Need to use up some apples? Try this easy apple crumble recipe!
Between the tender apples and sweet buttery topping, it tastes like fall in a bowl.
It’s best served warm and is kind of like apple crisp and cobbler. So if those are your go-to autumn desserts, you have to try it!
Easy Apple Crumble
Not all crumbles are created equal. And this easy apple crumble recipe proves it.
The apple filling has a fabulously thick and saucy finish.
Meanwhile, the sugar and cinnamon-spiced apples are perfectly tender. One bite, and you’ll swoon.
But the best part is the crumble! it strikes the perfect balance between crisp, soft, and chewy.
It’s not runny, gloopy, or dry. Every bite is just right.
Make it, and watch it disappear!
What’s the Difference Between a Cobbler, Crumble, and Crisp?
Cobbler, crumble, and crisp desserts are arguably similar. They’re fruity, delectable, and easy-to-make crowd-pleasers.
But they are NOT the same.
And the reason for that is the topping:
- Cobblers traditionally have a biscuit topping, like this strawberry cobbler. You can also use scones or cake mix, like in this cherry cobbler with cake mix.
- Crumble topping is a clumpy mixture of flour, butter, and sugar. You crumble it over the top of the fruity filling and it bakes until golden.
- Crisps usually have an oat topping enhanced by a little flour. This peach crisp recipe is a fantastic example.
I know what you’re thinking – there are oats in this crumble!
Guilty! I really enjoy the added chewy texture, so I always add them.
They’re totally optional, though, so feel free to leave them out and make it a “real” crumble.
- All-Purpose Flour- This forms the base of the crumble. Also, it helps thicken the filling.
- Sugar- You’ll use brown and granulated sugar for this recipe. Brown sugar is for the crumble and the apple filling. White sugar is in the filling only.
- Oats- Again, the oats are optional and not part of a true crumble. But try them if you want more texture.
- Salt and Cinnamon- Salt brings out the flavor of the other ingredients while highlighting sweetness. And cinnamon + apples = a no-brainer!
- Butter– To bind the crumble ingredients.
- Apples- It is an apple crumble, after all. Look at the next section for choosing the best apples.
- Lemon Juice- Juice from 1/2 a lemon adds just enough acidity to brighten the dish.
- Vanilla– You can use your favorite extract. I recommend pure extract or vanilla bean paste. Use real vanilla beans if you have them.
In case you’re wondering, I do still consider this a crumble because of the amount of flour.
Crisps have far less flour and lots of oats. The oats are minimal in this recipe, so leaving them out won’t affect the overall dish.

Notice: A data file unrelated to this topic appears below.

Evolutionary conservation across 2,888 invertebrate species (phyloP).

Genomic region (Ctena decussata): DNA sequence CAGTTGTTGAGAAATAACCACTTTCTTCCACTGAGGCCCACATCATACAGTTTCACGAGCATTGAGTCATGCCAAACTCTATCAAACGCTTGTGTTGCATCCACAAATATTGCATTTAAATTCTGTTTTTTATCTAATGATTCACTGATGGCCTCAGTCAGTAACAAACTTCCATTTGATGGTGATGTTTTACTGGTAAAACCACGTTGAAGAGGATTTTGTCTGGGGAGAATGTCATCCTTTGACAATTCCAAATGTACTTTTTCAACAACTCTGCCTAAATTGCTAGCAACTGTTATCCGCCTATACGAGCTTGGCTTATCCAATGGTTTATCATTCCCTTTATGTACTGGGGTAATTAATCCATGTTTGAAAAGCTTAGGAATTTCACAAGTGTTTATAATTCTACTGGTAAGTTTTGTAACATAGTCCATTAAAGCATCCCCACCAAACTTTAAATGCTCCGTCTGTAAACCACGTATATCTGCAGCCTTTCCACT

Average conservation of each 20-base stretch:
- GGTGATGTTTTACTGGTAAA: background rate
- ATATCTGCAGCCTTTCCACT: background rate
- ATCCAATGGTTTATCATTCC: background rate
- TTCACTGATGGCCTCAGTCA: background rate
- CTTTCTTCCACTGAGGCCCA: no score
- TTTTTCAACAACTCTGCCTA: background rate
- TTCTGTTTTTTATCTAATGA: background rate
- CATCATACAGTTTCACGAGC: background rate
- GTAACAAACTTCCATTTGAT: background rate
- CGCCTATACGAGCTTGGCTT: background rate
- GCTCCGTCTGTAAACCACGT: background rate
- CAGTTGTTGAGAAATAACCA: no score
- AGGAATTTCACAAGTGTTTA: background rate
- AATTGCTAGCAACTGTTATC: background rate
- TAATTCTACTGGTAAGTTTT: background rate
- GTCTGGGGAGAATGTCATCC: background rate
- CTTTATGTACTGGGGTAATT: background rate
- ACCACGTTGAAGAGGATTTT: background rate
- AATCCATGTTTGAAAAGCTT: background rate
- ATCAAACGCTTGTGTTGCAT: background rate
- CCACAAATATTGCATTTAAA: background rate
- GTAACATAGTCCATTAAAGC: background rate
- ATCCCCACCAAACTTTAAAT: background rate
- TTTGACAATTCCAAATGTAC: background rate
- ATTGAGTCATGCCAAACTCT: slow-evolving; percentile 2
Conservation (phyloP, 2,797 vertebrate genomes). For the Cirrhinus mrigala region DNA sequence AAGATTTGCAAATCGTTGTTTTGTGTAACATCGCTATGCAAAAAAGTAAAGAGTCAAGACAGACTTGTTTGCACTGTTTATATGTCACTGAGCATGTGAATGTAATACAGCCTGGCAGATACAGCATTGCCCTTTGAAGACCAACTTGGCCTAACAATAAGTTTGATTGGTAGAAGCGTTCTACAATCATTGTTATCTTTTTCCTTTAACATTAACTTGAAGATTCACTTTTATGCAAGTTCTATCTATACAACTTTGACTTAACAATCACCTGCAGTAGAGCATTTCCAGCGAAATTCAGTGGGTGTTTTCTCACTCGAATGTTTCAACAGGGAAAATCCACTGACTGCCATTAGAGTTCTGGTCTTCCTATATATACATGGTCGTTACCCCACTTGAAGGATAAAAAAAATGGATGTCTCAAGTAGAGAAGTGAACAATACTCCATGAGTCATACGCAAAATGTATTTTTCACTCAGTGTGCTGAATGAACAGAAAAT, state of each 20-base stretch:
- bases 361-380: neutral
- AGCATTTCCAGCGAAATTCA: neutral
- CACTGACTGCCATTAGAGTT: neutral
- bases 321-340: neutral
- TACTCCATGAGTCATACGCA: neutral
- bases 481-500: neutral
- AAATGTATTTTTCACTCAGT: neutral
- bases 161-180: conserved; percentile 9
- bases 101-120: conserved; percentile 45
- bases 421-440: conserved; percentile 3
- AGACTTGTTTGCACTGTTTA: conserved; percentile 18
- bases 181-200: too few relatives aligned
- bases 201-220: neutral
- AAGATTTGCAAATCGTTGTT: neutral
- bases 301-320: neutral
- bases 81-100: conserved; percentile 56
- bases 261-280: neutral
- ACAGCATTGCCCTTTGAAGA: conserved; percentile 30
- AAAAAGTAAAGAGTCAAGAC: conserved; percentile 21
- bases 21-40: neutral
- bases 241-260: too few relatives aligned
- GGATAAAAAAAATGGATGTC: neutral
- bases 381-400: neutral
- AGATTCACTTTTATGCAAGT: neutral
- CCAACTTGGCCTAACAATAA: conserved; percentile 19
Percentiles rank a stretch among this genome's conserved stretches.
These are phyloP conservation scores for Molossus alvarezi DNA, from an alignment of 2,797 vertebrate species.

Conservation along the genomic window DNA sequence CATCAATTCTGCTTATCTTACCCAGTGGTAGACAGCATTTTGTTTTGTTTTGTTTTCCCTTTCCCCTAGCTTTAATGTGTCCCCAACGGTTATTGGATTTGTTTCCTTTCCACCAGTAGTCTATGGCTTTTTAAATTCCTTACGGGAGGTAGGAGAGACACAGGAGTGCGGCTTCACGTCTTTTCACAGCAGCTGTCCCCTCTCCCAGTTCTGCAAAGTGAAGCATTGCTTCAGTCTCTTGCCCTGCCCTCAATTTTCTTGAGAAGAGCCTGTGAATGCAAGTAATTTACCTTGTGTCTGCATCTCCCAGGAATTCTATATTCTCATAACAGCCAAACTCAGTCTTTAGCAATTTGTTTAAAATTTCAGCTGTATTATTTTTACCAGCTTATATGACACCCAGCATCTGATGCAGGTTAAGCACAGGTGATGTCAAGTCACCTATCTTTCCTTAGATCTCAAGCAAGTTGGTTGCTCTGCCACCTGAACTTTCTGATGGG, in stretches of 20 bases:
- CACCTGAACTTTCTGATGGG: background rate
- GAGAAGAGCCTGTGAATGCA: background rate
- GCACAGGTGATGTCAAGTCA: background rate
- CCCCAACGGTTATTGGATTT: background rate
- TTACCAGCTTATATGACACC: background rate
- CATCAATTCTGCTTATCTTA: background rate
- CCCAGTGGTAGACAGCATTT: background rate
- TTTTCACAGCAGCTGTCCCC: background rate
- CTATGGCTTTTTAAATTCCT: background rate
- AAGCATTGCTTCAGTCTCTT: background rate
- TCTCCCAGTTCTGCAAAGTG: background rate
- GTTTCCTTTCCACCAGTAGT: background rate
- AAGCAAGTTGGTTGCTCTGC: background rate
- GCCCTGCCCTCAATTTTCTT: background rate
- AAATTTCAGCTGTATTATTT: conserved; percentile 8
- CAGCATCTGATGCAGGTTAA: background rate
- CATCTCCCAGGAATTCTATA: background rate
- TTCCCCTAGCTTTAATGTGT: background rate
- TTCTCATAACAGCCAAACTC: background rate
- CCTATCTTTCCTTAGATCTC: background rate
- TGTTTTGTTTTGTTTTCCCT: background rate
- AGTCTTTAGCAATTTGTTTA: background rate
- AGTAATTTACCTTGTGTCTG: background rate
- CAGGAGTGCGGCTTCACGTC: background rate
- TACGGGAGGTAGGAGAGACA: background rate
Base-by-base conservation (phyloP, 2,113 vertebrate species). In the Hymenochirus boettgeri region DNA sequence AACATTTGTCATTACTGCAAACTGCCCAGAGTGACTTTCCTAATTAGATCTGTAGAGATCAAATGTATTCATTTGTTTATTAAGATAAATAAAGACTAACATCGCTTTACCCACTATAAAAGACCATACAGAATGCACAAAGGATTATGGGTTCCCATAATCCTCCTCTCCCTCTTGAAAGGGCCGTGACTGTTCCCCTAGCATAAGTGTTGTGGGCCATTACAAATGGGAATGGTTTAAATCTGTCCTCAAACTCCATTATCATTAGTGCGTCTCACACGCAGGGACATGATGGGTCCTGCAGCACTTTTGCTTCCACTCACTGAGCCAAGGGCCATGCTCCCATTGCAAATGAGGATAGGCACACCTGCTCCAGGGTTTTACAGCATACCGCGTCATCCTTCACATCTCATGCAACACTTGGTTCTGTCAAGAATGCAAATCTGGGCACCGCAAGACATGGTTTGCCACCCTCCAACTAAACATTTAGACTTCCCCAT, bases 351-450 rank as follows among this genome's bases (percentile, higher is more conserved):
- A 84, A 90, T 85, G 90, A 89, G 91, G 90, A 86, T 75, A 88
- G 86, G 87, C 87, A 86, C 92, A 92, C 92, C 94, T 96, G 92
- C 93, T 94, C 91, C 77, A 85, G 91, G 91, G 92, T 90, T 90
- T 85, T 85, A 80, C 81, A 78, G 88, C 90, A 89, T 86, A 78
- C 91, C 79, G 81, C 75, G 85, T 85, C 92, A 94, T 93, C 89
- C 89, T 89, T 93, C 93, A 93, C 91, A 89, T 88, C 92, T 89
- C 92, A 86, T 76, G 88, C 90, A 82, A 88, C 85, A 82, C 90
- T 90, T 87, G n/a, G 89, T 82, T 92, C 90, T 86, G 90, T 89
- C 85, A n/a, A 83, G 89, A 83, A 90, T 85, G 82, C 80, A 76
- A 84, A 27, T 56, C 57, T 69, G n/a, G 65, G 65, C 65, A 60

The Best Apples for Crumble
But are they the same?
The best apples for crumble toe the line between tart and sweet. They’re firm enough to hold up to baking but still become tender during cooking.
That said, Honeycrisps are, and will always be, my favorite apple – for baking and snacking.
Some other fantastic varieties include Granny Smith, Golden Delicious, Braeburn, Pink Lady, and Northern Spy.
Pick fresh apples with no bruises, soft spots, or holes.
How To Make Apple Crumble
If you can make apple crisp, you can master this crumble recipe.
You’ll find more details at the bottom of the post. But for now, here’s a quick overview:
1. Preheat the oven to 350 degrees Fahrenheit (180°C) and grease an 8×8 baking dish.
2. Prep the apples. Peel, core, and chop them. Then mix them with the other filling ingredients.
3. Make the crumble topping. It should be clumpy, like shaggy shortbread.
4. Assemble and bake. Apples first, then top them with the crumble. Try to spread it evenly to cover the fruit.
5. Bake until the top is crispy and golden, the apples are tender, and the sauce is thick. About 40 minutes.
6. Serve and enjoy! Apple crumble is best warm, right out of the oven. Of course, no apple dessert is complete without a large scoop of ice cream.
Tips and Variations
It may be one of the easiest apple desserts around, but I still have a few tips and tricks up my sleeve:
- Double the crumble! Twice the crumble is twice as nice. Just double the ingredients and use a 9×13 pan.
- To peel or not to peel? I highly recommend peeling the apples. They cook down much better without the skin.
- Is your topping mixture too dry? Add a little more melted butter (or even water) to the mix until it clumps better. Be careful not to add too much, though.
- Switch up the fruits! Are you tired of apples? Peaches, berries, and even rhubarb are fabulous options. Or, you can mix apples and other fruits, such as pears or strawberries.
- Embrace the fall flavors. This pumpkin cobbler tastes like the epitome of fall. But don’t sleep on this pecan pie cobbler, either! Use the fillings and top them with crumble. Yum!
- Go nutty! Add a little crunch with nuts. I love pecans. But you can use almonds, hazelnuts, or any you like.
- Add custard. Did you know that crumble is a classic British dessert? And they almost always have it with creamy, hot custard!
How to Make Ahead and Store
Whether you need to make it ahead for dinner or have leftovers, here’s how to store apple crumble:
To Make Ahead: Fully prepare the crumble as directed up to 24 hours in advance. Cover, then bake when ready to eat – adding 5 minutes to the bake.
Or, make the crumble and box it in the fridge for up to 3 days. Then, make the apples and assemble and bake the dish when you’re ready to eat.
To Store: Cover the dish with foil or transfer leftovers to an airtight container. Pop it in the fridge for up to 3 days.
To Reheat: Transfer leftovers to a baking dish or bake in the original dish. Either way, cover it with foil and cook for 15-20 minutes at 350°F.
Note: This crumble does not freeze well.
More Apple Desserts You’ll Love
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